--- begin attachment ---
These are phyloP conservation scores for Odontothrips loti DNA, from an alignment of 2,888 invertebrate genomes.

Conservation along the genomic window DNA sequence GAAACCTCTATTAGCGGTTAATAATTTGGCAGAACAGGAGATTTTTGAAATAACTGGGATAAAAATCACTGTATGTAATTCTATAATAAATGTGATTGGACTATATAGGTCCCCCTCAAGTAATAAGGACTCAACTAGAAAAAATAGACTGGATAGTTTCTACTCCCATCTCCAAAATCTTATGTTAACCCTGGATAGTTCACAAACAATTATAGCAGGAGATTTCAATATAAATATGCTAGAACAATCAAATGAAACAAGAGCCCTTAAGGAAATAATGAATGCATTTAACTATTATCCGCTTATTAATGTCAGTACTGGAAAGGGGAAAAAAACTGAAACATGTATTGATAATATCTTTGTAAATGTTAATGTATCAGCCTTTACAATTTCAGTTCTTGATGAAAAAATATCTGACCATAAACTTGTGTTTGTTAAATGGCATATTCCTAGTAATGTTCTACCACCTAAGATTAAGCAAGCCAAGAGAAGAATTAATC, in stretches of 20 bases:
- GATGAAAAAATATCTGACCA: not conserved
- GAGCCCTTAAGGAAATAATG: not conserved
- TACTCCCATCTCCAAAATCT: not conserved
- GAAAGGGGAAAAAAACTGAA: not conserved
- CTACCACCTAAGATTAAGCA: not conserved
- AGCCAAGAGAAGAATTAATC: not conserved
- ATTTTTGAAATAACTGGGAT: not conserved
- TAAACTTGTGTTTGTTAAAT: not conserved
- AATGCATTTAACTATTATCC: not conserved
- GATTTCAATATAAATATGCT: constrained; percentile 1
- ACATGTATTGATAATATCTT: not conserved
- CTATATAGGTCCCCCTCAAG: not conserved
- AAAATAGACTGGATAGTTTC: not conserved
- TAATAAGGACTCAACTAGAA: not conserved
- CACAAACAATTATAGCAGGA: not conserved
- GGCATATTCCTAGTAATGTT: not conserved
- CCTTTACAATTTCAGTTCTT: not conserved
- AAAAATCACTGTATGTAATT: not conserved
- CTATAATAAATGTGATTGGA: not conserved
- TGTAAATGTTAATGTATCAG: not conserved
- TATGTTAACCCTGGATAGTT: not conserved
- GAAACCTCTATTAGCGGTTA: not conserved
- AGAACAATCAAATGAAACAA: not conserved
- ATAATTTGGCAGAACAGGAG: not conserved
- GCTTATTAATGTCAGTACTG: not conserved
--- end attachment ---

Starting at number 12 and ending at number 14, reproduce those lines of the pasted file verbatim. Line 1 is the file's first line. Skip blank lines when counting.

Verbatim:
- GATTTCAATATAAATATGCT: constrained; percentile 1
- ACATGTATTGATAATATCTT: not conserved
- CTATATAGGTCCCCCTCAAG: not conserved